Becca: Yeah. Well, it's interesting because J 's grandma sent him a book called nine things you simply must do to succeed in life, in love by Henry Cloud. And I was reading that book and I just kept underlining, and highlighting, and writing in the margins, and so much of it resonated with me. And it was nice, because I trusted it from a Christian perspective, but yet it was challenging me in these areas regarding boundaries. And one sentence that really stood out to me that I underlined was they have kept someone happy but lost their own way. And for me that's where I was. And another one was, you get what you tolerate. And it just made me realize that I had been,

Karen: I love that one.

Becca: Yeah.

Karen: Yeah.

Becca: Isn't that powerful?

Karen: I honestly love that one. Yeah, I do.

Becca: And I'd been tolerating too much dysfunction. Imbalance,

Karen: So, what year was this at this point?

Becca: This was August of 2016 when I started reading this book and making changes.

Karen: So, it was like nine years that you had been struggling with all of this before you really, it kind of like smacked you in the face.

Becca: Yeah. And I think that's how a co-dependency journey can be. Because you just, it's kind of like you're surviving, barely keeping your head above water and then slowly you're going further and further under. And so, it really got to the point where I was feeling like I was drowning before I would face the reality of how I felt and what I was dealing with.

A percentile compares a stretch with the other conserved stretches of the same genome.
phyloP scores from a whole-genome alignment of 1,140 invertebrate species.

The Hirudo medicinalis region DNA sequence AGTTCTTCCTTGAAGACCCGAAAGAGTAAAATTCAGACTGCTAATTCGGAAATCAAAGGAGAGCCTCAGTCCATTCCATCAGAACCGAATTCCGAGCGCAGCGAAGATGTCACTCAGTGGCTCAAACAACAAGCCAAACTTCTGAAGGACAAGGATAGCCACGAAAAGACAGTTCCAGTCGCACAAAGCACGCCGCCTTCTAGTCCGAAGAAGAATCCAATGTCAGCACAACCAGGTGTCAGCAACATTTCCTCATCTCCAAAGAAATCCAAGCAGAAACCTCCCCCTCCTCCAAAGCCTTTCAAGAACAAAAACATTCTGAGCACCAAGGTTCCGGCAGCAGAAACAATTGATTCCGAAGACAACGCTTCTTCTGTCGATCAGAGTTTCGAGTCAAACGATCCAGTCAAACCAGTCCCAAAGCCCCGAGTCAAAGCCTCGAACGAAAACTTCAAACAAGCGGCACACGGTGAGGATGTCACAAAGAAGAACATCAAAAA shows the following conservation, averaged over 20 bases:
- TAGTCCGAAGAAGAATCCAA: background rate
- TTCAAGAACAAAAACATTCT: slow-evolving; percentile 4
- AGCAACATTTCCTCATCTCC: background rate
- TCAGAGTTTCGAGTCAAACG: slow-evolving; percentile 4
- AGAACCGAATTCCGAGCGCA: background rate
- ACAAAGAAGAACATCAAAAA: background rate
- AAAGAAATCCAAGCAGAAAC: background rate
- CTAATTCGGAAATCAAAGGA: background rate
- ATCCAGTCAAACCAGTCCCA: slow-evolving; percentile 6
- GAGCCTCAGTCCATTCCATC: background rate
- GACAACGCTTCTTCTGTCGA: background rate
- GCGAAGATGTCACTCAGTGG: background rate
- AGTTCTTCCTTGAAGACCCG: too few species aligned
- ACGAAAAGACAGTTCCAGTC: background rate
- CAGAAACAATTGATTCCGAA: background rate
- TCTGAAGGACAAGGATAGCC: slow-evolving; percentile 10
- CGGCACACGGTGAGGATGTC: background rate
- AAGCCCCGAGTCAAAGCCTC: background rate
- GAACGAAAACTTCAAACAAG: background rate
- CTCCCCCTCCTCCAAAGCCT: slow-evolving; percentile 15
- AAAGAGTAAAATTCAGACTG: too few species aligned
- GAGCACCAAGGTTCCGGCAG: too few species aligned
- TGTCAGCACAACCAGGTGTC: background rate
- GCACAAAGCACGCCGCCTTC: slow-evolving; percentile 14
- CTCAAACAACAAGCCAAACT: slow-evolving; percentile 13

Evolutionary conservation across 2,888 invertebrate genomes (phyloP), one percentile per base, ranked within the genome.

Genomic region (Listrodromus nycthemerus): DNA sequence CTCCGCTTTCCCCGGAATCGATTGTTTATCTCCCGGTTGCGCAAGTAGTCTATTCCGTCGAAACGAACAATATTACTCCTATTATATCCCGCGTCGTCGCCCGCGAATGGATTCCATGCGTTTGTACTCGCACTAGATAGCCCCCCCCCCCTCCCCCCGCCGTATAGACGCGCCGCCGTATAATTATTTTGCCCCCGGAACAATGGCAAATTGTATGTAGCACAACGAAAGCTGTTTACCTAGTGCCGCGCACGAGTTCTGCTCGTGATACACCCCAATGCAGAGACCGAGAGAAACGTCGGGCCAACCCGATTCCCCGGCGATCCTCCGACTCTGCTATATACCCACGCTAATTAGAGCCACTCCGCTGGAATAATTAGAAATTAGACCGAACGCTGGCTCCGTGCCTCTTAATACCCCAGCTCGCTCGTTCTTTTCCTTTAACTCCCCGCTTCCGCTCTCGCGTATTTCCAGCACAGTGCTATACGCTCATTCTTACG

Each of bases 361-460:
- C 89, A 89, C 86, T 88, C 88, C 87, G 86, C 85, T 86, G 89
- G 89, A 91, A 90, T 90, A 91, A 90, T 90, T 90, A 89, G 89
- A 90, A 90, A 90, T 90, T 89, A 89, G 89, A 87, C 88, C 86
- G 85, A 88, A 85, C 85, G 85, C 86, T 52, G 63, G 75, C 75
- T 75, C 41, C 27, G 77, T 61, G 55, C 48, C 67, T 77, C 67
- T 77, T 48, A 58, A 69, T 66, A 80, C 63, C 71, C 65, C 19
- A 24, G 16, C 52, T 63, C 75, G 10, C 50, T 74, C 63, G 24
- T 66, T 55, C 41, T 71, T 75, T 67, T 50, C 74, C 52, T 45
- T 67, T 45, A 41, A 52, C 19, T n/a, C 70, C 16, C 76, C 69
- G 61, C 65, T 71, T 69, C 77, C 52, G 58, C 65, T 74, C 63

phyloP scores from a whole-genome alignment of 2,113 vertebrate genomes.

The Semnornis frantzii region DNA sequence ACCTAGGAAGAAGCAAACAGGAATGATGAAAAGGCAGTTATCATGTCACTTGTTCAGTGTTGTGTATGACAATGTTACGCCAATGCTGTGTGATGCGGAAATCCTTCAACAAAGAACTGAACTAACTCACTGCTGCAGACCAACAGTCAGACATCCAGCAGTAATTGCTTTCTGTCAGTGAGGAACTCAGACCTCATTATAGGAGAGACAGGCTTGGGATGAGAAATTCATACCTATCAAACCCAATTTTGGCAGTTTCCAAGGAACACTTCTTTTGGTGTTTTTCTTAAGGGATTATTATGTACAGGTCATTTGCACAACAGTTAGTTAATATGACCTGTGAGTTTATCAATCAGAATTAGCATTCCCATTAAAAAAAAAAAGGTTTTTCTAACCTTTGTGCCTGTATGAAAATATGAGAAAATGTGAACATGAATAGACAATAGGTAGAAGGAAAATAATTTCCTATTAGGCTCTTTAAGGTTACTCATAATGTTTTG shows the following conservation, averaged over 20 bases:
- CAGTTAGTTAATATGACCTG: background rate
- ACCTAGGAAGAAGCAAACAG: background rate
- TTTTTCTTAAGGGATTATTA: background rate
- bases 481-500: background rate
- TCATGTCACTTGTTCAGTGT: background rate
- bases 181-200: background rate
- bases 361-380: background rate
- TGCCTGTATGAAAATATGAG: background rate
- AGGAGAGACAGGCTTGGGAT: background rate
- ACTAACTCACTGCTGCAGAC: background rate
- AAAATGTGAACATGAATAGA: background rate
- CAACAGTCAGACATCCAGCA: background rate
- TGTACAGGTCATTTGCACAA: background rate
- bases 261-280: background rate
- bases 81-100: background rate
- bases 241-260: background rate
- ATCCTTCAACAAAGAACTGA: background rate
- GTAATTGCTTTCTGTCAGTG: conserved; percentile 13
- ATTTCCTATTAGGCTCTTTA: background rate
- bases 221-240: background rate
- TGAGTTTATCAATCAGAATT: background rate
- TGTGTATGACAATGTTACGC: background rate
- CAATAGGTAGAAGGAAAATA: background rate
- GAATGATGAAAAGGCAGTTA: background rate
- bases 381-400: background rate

Karen: Okay. So, you said this was 2016?

Becca: Yes.

Karen: So, yeah. Where did you go from there? What happened next?

Becca: So, then in 2017 in the spring, we talked about this in J's podcast, but he was hospitalized and struggling and I still wasn't honest with myself about what was going on.

Karen: Why do you think? I mean, were you afraid to face it? Or were you still in the mode where, okay, I realize that there's something going on that I need to face, but I got to take care of J?

Becca: I think it just feels too big. I just felt like there's no way that I could change this dynamic. And so, it just felt like, it just felt too overwhelming.

Karen: Almost like we've been, this is how it's been for however many years at this point. This is how our marriage is, this is how our relationship is, and this is just how it's going to be?

Becca: Right. Yes.

Karen: Okay.